As data are quickly becoming significant corporate assets, lawyers need to help companies both maximize the value of their data and protect the business against any associated risks. This is particularly true in M&A transactions, as acquiring companies often will not have much insight into the data assets held by the target company. Failing to identify and address those risks can result in significant costs to the acquiring company.
There are a number of considerations a potential buyer should consider with respect to data assets. These include privacy/data protection, intellectual property rights in data, issues associated with data quality and liability and regulatory considerations. This post will outline due diligence issues associated with data protection and privacy. In the future, the Williams Mullen Data and Privacy Dispatch will examine the other issues from a due diligence perspective.
Part 1 - Privacy and Data Protection Due Diligence.
Due diligence in M&A transactions for privacy and data protection issues has become increasingly important after reports of several high-profile data breaches of target companies that occurred before acquisition. For example, in November 2018 Marriot announced a data security incident involving the Starwood guest reservation database. The unauthorized access, which occurred prior to Marriot’s acquisition of Starwood in 2016, opens Marriott up to significant regulatory penalties and potential civil damages. Similarly, Verizon reportedly reduced its purchase price for Yahoo by $350 million due to two large data breach incidents that occurred prior to the signing of the acquisition documents but before closing.
Data protection/privacy due diligence can be placed into six primary buckets:
Data – It is critical for the buyer’s counsel to identify what personal data assets the target company has collected and how they were acquired, used and stored in order to ensure compliance with applicable laws and policies. It is often helpful to prepare a data inventory, including mapping the location as to where data are stored, so as to better identify all potential laws that may apply. A key question is whether offices based in different countries have shared data, as governments increasingly are regulating cross-border data transactions, even within a company.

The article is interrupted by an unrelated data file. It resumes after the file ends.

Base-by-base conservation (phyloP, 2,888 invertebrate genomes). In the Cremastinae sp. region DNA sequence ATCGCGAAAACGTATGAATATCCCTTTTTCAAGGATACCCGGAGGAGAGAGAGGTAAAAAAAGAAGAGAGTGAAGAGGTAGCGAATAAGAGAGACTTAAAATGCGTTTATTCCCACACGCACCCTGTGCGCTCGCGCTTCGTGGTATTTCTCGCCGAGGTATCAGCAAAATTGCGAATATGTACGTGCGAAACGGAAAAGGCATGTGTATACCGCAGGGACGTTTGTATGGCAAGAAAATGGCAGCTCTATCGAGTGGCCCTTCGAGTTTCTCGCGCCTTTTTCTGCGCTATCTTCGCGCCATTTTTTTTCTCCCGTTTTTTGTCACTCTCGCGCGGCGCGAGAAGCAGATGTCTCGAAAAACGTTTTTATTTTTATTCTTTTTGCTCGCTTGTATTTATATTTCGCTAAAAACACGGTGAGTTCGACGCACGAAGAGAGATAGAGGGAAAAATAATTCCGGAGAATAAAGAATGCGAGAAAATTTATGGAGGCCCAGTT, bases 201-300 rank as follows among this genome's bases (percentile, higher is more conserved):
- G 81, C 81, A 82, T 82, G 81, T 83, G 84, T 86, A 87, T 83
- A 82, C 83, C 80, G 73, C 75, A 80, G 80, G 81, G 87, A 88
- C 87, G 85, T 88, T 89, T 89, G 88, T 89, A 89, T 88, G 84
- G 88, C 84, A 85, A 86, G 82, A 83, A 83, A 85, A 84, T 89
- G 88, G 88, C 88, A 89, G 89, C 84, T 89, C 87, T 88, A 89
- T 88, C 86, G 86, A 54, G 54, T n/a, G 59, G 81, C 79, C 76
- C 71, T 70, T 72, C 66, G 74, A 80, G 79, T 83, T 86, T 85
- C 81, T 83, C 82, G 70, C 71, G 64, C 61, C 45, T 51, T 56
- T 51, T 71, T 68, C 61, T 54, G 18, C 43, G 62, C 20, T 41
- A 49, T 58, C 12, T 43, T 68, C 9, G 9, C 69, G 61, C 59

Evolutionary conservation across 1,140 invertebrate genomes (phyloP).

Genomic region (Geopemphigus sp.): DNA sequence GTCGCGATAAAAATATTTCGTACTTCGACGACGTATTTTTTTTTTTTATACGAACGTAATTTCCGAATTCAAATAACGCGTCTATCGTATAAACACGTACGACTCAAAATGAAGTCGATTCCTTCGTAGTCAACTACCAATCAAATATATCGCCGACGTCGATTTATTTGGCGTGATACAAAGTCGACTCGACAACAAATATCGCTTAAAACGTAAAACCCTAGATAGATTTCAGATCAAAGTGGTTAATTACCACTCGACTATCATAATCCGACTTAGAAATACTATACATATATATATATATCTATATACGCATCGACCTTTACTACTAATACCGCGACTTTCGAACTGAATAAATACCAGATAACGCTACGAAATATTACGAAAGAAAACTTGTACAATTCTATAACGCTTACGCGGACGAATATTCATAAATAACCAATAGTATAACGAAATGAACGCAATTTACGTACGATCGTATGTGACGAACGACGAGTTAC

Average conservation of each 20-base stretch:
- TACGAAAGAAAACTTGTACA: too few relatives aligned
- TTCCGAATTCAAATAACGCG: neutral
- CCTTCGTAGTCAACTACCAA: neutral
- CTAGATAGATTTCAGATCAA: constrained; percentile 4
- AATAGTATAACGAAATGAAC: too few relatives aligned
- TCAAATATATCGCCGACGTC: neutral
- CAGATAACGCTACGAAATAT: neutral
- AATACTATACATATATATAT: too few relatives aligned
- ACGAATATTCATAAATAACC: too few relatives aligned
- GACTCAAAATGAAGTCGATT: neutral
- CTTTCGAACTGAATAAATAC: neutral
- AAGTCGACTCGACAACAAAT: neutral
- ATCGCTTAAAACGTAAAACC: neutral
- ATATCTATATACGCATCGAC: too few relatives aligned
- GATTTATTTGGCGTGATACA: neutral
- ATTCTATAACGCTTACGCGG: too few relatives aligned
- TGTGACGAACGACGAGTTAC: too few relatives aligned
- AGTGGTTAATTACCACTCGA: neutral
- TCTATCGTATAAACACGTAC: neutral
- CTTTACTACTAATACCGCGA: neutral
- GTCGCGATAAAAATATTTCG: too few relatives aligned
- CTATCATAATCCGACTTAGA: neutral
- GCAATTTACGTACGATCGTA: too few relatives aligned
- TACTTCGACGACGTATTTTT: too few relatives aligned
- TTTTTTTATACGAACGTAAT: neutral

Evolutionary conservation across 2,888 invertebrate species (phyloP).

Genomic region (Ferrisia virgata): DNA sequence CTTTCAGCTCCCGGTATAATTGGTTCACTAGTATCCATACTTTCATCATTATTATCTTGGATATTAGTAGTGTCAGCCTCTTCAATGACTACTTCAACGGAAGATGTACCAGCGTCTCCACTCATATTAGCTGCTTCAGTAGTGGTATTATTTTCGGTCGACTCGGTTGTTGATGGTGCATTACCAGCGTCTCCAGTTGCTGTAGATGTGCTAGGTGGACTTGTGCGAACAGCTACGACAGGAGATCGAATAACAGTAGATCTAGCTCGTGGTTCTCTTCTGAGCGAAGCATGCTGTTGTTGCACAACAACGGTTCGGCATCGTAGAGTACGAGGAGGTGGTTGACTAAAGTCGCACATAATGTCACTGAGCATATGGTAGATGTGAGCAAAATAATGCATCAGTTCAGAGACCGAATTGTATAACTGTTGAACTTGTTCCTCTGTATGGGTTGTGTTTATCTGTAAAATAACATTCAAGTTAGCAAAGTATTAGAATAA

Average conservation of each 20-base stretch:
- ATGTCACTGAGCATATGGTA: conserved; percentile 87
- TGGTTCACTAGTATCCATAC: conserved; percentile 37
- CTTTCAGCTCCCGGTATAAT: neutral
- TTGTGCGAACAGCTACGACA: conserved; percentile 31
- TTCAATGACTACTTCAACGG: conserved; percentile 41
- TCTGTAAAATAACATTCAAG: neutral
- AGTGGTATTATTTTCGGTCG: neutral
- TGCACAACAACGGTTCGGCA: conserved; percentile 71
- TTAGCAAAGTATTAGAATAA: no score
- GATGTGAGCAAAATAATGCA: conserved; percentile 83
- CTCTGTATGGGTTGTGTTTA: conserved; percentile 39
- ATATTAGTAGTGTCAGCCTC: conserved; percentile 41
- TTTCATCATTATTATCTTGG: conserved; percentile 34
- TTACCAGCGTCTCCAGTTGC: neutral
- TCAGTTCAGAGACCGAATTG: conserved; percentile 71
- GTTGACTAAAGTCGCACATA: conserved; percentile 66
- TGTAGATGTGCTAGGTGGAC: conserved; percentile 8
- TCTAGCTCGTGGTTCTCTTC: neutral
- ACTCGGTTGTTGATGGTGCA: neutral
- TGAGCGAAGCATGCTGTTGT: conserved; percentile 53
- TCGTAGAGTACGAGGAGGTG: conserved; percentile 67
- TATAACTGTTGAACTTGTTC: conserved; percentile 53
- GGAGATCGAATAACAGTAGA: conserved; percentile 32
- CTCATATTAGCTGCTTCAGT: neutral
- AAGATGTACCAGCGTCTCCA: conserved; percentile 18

Data Protection/Privacy Policies – All companies should have a private statement as to how they use and protect personal information collected from their website. It is critical to ensure that the target company has complied with these statements as a failure to comply is a common way that businesses risk regulatory exposure. Most companies should also have internal data protection policies and procedures. These include privacy policies, information and cybersecurity, training, data breach response plans, and business continuity plans. It is important to review these policies to make sure they are current, are adequate from a legal standpoint and have been followed from an operational standpoint. If not, additional questions should be asked.
Cybersecurity – It is important to understand what cybersecurity measures the company has implemented. Unfortunately, for many businesses there is no specific legal requirement, other than their contractual obligations, as to what level of cybersecurity is required. Rather, an adequate level of cybersecurity protection is based upon a number of factors, including the size of the business and the amount and type of data assets the company collects and stores. As a result, due diligence should focus on why the company determined that its cybersecurity measures were adequate and why it decided against taking additional measures.
Litigation and Regulatory Matters – Litigation due diligence should include an understanding as to whether the target company has been sued, or threatened with a law suit, for failing to protect personal information or otherwise violating an individual’s privacy. Other considerations include whether the company has received (or has reason to believe that it will receive) any inquiries or notices from federal or state regulators or attorney generals’ offices regarding data security? It would also be helpful to know if the target company ever conducted an analysis as to whether data breach notification was required, even if the conclusion was that it was not.
Third parties – It is important to understand what agreements the target company has with vendors and customers with respect to personal information. This includes understanding what vendors have access to the company’s personal information and whether the related agreements are adequate regarding data security, indemnification, insurance, etc. It is also important to understand what representations or covenants the target company has made to customers and other third parties with respect to personal information and whether it has complied with these obligations. Such obligations can be found in a wide range of agreements, including cloud storage agreements, licenses, software as a service agreements (SaaS) and service level agreements (SLAs).
Insurance – The target company’s data protection and cybersecurity insurance coverage should always be reviewed as part of any M&A due diligence. As businesses grow they often do not increase their insurance coverage or limits. Therefore, key considerations include whether the coverage is adequate both in scope and coverage limits. In addition, cyber-related coverage can vary, so it is important to understand what is covered – and what is not covered – and how these coverages fit into your company’s risk profile. Similarly, it will be important to identify if coverage will extend beyond closing as many data breaches may not be discovered for months, or even years.